Dinosaur National Monument: The Swelter Shelter Petroglyphs

Petroglyphs and Pictographs at Swelter Shelter In Dinosaur National Monument

After visiting the Quarry Visitor Center and Quarry Exhibit Hall, and oogling all of the dinosaur fossils in the famous Wall Of Bones, we said goodbye to the dinosaurs to explore the Cub Creek Area of Dinosaur National Monument. The best way to experience all of the things to do in Cub Creek is by taking the self-guided Tour Of The Tilted Rocks scenic drive. It has 14 numbered stops along the way with a variety of opportunities to pull off the road and do some exploring and sightseeing.

The first stop of the Tour Of The Tilted Rocks drive is the Swelter Shelter.

Swelter Shelter, named by the researchers who excavated the site in the blazing, sweltering heat of summer, is a sheltered area at the base of a rocky cliff with views of petroglyphs and pictographs by the Fremont people.

Located just 0.9 miles from the Quarry Visitor Center along the Tour Of The Tilted Rocks Scenic Drive On Cub Creek Road, Swelter Shelter is one of Dinosaur National Monument’s oldest known sites of human occupation. It is accessed on an easy, dirt trail, stretching only 200 feet from the road.

Stone tools found at Swelter Shelter are from the Desert Archaic Culture and are up to 7,000 years old, but the pictographs (paintings) and petroglyphs (scratchings/carvings) on the shelter’s walls aren’t as ancient. They were made about 1,000 years ago by the people of the Fremont Culture, whose rock art appears on many cliffs and canyon walls in the area. Some petroglyphs show traces of pigment, possibly indicating that many designs originally included both carved and painted areas.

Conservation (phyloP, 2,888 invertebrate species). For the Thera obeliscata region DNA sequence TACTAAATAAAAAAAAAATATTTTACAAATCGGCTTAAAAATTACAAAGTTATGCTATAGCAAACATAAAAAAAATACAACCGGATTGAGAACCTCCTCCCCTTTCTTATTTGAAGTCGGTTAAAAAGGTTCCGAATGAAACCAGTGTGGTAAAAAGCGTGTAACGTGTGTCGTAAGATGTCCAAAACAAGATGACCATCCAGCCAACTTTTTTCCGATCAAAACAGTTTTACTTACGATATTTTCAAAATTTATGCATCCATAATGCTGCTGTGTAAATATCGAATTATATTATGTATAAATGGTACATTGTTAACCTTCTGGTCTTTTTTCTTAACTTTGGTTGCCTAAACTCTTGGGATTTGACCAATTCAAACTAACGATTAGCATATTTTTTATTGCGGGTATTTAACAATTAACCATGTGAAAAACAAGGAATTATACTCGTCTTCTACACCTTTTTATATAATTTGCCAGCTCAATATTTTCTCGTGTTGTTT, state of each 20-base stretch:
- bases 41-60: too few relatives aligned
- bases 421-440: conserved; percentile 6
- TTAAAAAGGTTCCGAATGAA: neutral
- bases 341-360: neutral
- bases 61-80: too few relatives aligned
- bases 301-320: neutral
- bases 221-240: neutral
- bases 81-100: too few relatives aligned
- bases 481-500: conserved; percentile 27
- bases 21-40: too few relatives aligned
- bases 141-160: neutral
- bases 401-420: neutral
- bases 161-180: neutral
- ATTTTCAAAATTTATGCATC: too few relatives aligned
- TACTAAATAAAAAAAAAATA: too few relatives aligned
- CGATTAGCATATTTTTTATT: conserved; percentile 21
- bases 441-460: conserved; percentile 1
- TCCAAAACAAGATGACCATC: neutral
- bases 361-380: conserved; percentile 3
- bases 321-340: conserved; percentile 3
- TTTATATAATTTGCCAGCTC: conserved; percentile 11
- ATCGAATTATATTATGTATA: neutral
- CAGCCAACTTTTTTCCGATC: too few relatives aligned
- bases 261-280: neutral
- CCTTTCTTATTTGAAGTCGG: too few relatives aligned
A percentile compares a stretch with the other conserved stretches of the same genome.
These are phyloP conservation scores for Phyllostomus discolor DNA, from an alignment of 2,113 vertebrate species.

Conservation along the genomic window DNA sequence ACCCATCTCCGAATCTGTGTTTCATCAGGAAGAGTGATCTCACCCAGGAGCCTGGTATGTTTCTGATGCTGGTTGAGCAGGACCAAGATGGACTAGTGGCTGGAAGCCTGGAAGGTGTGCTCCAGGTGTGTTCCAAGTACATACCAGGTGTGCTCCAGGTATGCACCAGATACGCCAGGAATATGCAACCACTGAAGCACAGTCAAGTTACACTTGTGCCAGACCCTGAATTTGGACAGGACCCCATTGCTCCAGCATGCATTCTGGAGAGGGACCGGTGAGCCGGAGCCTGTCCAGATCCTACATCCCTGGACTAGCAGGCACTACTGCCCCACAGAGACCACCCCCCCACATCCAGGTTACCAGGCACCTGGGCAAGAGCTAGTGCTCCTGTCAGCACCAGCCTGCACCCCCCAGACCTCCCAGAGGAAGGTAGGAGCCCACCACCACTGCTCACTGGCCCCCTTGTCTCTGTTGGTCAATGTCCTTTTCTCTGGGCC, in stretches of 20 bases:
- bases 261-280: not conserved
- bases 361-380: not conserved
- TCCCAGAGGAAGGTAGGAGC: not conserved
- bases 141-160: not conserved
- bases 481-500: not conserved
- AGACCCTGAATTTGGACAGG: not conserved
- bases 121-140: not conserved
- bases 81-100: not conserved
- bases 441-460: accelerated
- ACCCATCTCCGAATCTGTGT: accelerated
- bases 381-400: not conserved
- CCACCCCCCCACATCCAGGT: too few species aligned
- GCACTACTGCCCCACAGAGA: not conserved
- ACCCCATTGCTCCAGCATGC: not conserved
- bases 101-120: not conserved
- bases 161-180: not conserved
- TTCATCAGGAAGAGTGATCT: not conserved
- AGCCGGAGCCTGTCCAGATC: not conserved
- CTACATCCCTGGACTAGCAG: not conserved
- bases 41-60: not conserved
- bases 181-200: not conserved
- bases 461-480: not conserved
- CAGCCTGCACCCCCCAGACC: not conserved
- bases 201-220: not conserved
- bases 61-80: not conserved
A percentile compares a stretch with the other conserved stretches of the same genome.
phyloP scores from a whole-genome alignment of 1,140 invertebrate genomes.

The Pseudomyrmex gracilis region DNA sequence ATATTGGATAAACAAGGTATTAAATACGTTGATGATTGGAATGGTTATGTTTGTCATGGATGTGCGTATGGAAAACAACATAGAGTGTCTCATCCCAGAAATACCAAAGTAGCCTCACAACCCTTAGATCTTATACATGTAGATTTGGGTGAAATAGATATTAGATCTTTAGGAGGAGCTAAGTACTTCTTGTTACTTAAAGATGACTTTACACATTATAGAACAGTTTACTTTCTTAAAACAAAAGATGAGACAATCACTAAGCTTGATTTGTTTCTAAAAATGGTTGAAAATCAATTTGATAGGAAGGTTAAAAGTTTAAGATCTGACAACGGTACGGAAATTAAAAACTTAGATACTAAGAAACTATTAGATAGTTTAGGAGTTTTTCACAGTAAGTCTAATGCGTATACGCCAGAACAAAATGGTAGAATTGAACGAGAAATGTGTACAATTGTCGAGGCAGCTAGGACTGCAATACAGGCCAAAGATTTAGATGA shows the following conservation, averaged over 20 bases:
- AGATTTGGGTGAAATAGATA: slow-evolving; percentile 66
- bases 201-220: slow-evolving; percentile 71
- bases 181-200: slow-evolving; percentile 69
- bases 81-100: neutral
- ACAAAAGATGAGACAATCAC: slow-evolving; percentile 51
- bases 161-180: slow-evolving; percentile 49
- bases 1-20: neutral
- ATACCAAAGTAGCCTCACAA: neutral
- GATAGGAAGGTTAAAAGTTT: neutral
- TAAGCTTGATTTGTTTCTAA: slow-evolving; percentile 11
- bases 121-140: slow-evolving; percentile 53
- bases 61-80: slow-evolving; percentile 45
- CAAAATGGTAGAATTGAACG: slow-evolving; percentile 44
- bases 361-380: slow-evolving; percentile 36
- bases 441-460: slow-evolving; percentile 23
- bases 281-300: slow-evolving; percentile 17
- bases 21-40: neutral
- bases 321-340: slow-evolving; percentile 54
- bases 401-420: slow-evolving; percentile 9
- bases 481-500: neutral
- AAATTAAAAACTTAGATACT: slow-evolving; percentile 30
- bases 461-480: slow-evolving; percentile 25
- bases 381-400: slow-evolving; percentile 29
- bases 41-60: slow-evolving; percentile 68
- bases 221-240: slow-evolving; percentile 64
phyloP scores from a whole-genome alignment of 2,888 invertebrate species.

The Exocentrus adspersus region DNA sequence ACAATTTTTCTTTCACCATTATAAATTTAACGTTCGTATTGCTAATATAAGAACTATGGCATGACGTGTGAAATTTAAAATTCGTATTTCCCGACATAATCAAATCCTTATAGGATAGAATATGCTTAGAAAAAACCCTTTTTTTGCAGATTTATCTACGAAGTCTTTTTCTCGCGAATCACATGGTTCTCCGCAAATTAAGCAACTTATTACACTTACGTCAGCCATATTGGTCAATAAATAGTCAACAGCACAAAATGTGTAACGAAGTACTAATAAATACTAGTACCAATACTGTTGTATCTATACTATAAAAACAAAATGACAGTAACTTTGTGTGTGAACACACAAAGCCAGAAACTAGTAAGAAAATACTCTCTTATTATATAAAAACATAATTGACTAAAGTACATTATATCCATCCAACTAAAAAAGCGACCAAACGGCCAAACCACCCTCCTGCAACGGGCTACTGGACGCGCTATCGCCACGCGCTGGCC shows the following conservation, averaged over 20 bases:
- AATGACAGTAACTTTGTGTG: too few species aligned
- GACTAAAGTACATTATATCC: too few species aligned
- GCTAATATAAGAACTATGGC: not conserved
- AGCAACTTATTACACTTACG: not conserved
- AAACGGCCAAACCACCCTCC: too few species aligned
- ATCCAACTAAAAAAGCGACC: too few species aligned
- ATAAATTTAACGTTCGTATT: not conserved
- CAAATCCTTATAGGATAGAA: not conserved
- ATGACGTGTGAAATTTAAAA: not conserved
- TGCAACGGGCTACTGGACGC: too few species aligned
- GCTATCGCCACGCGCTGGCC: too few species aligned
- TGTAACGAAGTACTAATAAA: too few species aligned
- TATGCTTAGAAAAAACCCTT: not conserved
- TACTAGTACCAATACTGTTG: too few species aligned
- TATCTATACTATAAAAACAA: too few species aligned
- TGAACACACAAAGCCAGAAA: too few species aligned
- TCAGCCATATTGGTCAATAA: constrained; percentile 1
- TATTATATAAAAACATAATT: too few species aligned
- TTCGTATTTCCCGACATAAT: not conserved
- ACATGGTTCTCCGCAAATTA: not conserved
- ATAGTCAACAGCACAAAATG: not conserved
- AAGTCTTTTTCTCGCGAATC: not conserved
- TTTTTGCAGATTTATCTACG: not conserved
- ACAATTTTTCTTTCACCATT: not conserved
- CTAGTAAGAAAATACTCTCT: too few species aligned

The style of Fremont designs vary throughout the region and at Dinosaur National Monument, the Classic Vernal Style prevails. Here you’ll see:

  • Human-like figures with trapezoidal bodies, which may or may not include arms, legs, fingers, and toes. Elaborate decorations on the bodies suggest headdresses, earrings, necklaces, shields, or other objects.
  • Animal figures including bighorn sheep, birds, snakes, and lizards, as well as more abstract animal-like shapes.
  • Purely abstract and geometric designs, such as circles, spirals, and various combinations of lines.

Know Before You Go

  • The Swelter Shelter Petroglyphs are part of the Tour Of The Tilted Rocks Scenic Drive, a 12 mile one-way drive along Cub Creek Road in Dinosaur National Monument.
  • The drive begins at the Quarry Visitor Center located off Highway 149 at 11625 E 1500 Street, Jensen, Utah 84035 in Uintah County.
  • The last two miles of the route are unpaved but well maintained. The last four miles are unplowed in the winter and may not be passable by car December to March.
  • Some other stops along the self-guided Tour Of The Tilted Rocks include Split Mountain viewpoint, the Green River, Turtle Rock and Elephant Toes Butte, the Fremont petroglyphs, the Josie Bassett Morris Homestead, and Box Canyon Trail.
  • At the Quarry Visitor Center, pick up the Tour of The Tilted Rocks print guide ($1.00) with information about wildlife, unique rock formations, petroglyphs, and historic sites along the road.
  • The guide will tell you to allow for at least one hour for the Tour Of The Tilted Rocks Scenic Drive, but it took us almost three hours because we got out at almost all of the stops to do some exploring.
  • The Visitor Center is open daily from 8:00 am to 6:00 pm during peak season from late May to mid-September and 9:00 am to 5:00 pm during the off season from mid-September to late May. Dinosaur National Monument is closed on Thanksgiving, Christmas, and New Year’s Day.
  • Touching the petroglyphs and pictographs can damage the designs by leaving oils behind that abrade the rock. Tracing and rubbings can damage the soft sandstone designs. For these reasons, please do not touch the designs.
  • Fuel, food, and other services are not available along this route. The nearest services are in Jensen, Utah, seven miles south of the Quarry Visitor Center.

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